A state budget report published last week by the Hochul administration broke several pieces of news about Medicaid and other state health programs.
Here are some of the key revelations in the Enacted Budget Financial Plan, which the Budget Division released on Friday:
No federal aid for health-care worker bonuses. As part of last year’s budget, Governor Hochul and the Legislature approved bonuses of up to $3,000 for the state’s health-care workers. It was pitched as a way of recognizing the workers’ service during the pandemic and encouraging them to stay in their jobs.
Lawmakers had held out hope that the program would qualify for federal matching funds under Medicaid, which would cut the state’s cost in half. According to Friday’s report, however, officials at the Center for Medicare & Medicaid Services have signaled that New York’s application for matching funds will not be approved – leaving the state to contribute an additional $1.3 billion over the next two years.
“Based on initial CMS feedback, the Financial Plan has been revised to reflect the State paying the entire costs of these bonus payments between FY 2023 and FY 2025,” the report said.
A gubernatorial commission on health care. After warning that the growth of Medicaid spending is likely to exceed a statutory cap in years ahead, Friday’s report declared: “The Governor’s healthcare commission will examine and recommend reforms to improve quality and reduce costs.”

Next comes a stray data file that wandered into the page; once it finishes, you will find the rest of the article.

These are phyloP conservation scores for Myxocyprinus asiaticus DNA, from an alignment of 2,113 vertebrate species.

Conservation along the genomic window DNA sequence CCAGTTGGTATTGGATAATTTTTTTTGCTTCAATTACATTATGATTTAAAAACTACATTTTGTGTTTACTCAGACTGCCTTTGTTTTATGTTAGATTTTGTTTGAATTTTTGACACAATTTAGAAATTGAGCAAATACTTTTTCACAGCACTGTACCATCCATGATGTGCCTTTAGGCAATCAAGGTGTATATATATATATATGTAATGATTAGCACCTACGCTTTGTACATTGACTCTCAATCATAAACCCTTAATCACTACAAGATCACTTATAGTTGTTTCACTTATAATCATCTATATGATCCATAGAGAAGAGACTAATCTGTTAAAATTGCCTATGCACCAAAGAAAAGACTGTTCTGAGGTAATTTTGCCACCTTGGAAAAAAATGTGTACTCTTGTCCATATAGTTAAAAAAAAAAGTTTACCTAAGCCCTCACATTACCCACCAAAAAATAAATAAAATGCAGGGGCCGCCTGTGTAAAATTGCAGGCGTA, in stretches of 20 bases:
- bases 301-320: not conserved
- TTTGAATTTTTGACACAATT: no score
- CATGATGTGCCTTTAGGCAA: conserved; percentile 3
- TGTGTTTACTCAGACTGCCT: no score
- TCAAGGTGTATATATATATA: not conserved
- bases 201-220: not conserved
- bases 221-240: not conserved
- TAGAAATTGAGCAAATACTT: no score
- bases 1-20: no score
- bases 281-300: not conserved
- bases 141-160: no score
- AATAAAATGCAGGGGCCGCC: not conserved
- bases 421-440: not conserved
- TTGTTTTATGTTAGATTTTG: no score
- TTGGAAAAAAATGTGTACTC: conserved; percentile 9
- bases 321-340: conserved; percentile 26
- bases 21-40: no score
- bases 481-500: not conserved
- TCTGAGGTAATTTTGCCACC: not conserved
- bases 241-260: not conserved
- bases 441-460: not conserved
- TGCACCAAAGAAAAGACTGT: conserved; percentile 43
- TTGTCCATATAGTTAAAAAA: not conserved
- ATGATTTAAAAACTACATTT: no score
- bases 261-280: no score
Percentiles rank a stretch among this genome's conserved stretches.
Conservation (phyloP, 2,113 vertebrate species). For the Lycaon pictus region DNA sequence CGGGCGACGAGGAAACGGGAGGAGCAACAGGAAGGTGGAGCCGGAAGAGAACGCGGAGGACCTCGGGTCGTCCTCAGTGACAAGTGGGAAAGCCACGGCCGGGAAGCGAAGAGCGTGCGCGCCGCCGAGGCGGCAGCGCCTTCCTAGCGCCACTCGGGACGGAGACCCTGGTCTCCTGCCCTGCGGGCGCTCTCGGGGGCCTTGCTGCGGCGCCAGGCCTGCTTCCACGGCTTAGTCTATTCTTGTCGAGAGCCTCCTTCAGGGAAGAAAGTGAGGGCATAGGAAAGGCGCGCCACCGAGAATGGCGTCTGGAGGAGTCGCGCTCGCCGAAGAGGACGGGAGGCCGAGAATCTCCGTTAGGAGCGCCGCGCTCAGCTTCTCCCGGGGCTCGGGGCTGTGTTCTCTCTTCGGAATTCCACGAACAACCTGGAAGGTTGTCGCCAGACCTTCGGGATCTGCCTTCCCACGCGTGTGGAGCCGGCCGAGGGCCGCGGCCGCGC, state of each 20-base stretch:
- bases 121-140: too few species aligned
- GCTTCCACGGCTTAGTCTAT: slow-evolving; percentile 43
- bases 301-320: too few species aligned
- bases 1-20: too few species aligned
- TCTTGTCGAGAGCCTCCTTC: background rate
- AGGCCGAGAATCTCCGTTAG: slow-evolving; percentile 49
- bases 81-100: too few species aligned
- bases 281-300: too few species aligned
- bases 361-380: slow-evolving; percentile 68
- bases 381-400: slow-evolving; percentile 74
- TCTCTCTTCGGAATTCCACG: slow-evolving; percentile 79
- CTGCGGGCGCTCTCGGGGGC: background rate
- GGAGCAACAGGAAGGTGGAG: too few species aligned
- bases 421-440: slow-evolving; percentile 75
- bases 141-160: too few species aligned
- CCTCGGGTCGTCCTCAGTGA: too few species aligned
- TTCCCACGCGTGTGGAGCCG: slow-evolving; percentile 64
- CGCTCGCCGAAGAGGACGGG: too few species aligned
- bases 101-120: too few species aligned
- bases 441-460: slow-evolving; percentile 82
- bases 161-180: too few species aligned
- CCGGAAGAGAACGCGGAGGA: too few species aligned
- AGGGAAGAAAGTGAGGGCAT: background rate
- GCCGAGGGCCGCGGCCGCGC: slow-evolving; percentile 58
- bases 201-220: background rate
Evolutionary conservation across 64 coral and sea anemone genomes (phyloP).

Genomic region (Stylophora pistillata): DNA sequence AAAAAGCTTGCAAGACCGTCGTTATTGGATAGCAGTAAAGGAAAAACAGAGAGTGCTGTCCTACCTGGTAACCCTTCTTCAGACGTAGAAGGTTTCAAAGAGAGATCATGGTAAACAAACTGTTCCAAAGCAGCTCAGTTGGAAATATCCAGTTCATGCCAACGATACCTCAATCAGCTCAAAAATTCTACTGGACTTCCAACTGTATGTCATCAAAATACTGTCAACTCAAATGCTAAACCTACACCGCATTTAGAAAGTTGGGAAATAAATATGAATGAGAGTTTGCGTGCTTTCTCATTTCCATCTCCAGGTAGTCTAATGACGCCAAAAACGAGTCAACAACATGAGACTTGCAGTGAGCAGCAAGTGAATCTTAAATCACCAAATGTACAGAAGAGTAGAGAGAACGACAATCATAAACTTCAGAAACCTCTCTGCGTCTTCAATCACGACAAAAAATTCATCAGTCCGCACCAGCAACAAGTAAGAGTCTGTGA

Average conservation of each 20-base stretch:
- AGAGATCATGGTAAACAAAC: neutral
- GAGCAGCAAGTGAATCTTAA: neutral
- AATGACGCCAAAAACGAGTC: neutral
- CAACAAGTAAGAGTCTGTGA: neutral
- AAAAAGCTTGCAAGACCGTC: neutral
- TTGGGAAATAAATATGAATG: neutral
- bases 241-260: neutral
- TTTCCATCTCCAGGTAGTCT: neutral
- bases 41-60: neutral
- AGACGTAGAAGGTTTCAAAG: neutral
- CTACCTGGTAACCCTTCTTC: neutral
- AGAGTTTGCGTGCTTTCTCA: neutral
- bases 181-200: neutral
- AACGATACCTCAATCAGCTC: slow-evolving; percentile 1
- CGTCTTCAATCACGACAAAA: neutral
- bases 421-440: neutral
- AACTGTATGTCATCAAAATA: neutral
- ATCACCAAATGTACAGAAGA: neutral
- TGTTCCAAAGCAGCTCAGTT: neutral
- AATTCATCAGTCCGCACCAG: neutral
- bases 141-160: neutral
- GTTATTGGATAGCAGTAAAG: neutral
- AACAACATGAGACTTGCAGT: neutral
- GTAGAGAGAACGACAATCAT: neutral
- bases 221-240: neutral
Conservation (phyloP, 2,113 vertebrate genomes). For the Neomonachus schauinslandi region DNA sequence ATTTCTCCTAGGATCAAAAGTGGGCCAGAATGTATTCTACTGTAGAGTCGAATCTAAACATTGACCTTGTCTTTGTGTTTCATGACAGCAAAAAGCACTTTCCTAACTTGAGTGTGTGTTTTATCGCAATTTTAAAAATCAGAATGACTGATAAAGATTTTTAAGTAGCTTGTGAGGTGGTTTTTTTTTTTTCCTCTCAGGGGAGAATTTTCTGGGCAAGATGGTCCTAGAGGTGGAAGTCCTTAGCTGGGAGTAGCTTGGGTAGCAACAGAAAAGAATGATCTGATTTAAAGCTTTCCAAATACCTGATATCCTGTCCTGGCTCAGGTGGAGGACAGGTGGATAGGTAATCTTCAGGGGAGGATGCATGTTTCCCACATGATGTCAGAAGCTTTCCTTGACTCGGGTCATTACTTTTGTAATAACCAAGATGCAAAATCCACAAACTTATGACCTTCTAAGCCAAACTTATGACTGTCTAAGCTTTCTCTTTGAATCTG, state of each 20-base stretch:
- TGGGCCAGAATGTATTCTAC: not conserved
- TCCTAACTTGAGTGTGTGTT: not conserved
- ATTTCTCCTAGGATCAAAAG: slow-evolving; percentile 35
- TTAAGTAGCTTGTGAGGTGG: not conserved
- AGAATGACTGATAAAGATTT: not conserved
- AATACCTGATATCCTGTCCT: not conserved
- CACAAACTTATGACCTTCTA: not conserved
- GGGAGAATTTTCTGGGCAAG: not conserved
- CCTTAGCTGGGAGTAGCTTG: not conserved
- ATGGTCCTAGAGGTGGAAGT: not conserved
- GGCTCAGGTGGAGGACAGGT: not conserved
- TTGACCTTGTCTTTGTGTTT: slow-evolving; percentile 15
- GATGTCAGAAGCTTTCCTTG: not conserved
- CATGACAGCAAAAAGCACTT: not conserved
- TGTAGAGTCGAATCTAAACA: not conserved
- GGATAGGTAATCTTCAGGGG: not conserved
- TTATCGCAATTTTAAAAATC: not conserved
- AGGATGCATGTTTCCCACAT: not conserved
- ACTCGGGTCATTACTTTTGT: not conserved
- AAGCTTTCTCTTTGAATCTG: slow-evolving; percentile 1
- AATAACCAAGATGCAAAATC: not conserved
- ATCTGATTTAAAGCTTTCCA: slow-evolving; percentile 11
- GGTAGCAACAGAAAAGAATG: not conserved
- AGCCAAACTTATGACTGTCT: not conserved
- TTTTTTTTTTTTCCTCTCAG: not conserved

“Healthcare commission” apparently refers to a proposal in the printed version of Hochul’s State of the State message, in which she promised to appoint a Commission on the Future of Health Care with a broad but vague mandate to overhaul the state’s health-care system.
She did not discuss this idea during her January speech to the Legislature and appears not to have mentioned it since – raising doubt as to whether she intended to follow through. The reference in the financial plan suggests the proposal remains alive, although Hochul has yet to announce any appointments.
Federal aid surge. The lack of matching funds for bonuses notwithstanding, the state is projecting a big increase in federal money for health care.
The state is now expecting $63.7 billion in federal support for Medicaid and other health programs – which is $6.6 billion or 12 percent more than the previous fiscal year, and $4.7 billion or 8 percent more than projected in February.
Friday’s report did not offer an explanation for this revised forecast, but the year-to-year increase roughly tracks the unusually rapid rise of state spending on Medicaid, which is one of the largest components of the state budget.
A loss for home health aides. Numbers in Friday’s report confirm that a last-minute budget change requested by the health-care union 1199 SEIU will result in a net reduction in state spending on home health aides’ compensation.
The deal increased funding for the Quality Incentive Vital Access Provider pool, known as QIVAP, which subsidizes home care agencies to provide health insurance coverage for their employees. Much of that money will ultimately flow to a benefit fund operated by 1199, which has been losing money and members in recent years.
To help cover that cost, the deal reduced hourly wage supplements for downstate home health aides by $1.55 an hour.
The budget report estimates that this latter move will save the state $1.6 billion over four years, while the added funding for QIVAP will amount to only $158 million over two years. That’s a net loss of $1.4 billion for the workers as a group – a figure which does not include wage supplements that otherwise would have been paid by programs other than Medicaid.